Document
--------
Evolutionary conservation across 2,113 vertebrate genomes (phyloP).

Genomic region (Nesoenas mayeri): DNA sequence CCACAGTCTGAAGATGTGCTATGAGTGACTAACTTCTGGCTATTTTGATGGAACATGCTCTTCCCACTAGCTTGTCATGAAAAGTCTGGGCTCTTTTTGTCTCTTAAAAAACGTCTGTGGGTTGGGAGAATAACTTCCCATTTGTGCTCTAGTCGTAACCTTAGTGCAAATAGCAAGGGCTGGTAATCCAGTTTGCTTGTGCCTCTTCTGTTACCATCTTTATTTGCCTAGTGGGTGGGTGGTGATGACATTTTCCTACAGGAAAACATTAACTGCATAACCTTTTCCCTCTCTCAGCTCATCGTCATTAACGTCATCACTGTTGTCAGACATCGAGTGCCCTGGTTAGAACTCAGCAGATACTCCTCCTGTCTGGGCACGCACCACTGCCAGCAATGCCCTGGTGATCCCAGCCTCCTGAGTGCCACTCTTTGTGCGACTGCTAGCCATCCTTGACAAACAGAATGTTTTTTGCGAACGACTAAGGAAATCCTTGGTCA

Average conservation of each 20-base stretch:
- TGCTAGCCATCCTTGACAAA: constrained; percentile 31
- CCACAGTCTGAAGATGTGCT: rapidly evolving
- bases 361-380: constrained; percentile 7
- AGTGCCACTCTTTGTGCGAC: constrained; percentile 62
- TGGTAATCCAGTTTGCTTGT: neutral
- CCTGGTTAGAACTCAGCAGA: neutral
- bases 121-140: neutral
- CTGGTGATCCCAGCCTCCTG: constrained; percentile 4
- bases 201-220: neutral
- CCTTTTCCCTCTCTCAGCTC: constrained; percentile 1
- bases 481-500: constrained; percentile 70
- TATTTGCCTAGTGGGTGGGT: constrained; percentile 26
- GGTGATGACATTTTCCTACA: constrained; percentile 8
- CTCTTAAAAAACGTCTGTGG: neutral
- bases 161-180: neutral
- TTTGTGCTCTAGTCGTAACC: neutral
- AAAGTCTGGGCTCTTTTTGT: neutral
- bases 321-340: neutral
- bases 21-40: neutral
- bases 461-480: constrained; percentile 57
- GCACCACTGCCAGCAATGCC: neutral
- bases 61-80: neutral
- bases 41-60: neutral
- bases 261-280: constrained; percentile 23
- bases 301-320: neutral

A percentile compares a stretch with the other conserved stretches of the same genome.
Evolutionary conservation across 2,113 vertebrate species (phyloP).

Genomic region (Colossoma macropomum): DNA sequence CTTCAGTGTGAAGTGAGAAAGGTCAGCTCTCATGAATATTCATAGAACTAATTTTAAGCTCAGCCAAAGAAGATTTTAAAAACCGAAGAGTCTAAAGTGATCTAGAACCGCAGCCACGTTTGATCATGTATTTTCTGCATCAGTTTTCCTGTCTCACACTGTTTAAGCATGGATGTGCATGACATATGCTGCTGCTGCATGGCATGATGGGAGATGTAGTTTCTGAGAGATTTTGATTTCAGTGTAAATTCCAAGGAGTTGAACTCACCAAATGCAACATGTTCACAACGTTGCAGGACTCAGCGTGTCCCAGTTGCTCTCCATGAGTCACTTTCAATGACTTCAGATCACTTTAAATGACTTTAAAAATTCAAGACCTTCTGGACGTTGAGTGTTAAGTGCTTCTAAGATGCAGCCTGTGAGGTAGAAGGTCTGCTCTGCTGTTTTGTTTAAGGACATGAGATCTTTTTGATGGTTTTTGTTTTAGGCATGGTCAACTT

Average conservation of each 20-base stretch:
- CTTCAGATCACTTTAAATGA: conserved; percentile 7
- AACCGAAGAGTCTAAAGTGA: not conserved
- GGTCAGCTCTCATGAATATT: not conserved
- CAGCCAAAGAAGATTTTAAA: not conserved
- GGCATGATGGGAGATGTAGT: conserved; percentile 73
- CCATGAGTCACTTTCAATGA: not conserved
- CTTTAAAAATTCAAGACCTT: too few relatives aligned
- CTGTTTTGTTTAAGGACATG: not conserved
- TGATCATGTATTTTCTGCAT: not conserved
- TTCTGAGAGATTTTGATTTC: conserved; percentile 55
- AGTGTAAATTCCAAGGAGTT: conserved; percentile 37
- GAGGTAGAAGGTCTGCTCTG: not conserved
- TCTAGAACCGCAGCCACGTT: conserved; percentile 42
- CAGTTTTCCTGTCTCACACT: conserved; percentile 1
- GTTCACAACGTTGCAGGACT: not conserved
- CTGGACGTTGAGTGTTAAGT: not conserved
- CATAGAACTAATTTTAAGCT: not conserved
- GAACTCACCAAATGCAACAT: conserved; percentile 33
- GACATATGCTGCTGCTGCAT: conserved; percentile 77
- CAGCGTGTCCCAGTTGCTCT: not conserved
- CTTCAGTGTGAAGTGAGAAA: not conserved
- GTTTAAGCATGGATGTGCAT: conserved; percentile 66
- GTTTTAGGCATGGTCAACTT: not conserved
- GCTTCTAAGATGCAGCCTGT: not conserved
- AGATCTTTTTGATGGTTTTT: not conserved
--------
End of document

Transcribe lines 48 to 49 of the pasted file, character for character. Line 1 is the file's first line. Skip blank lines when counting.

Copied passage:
- CTGGACGTTGAGTGTTAAGT: not conserved
- CATAGAACTAATTTTAAGCT: not conserved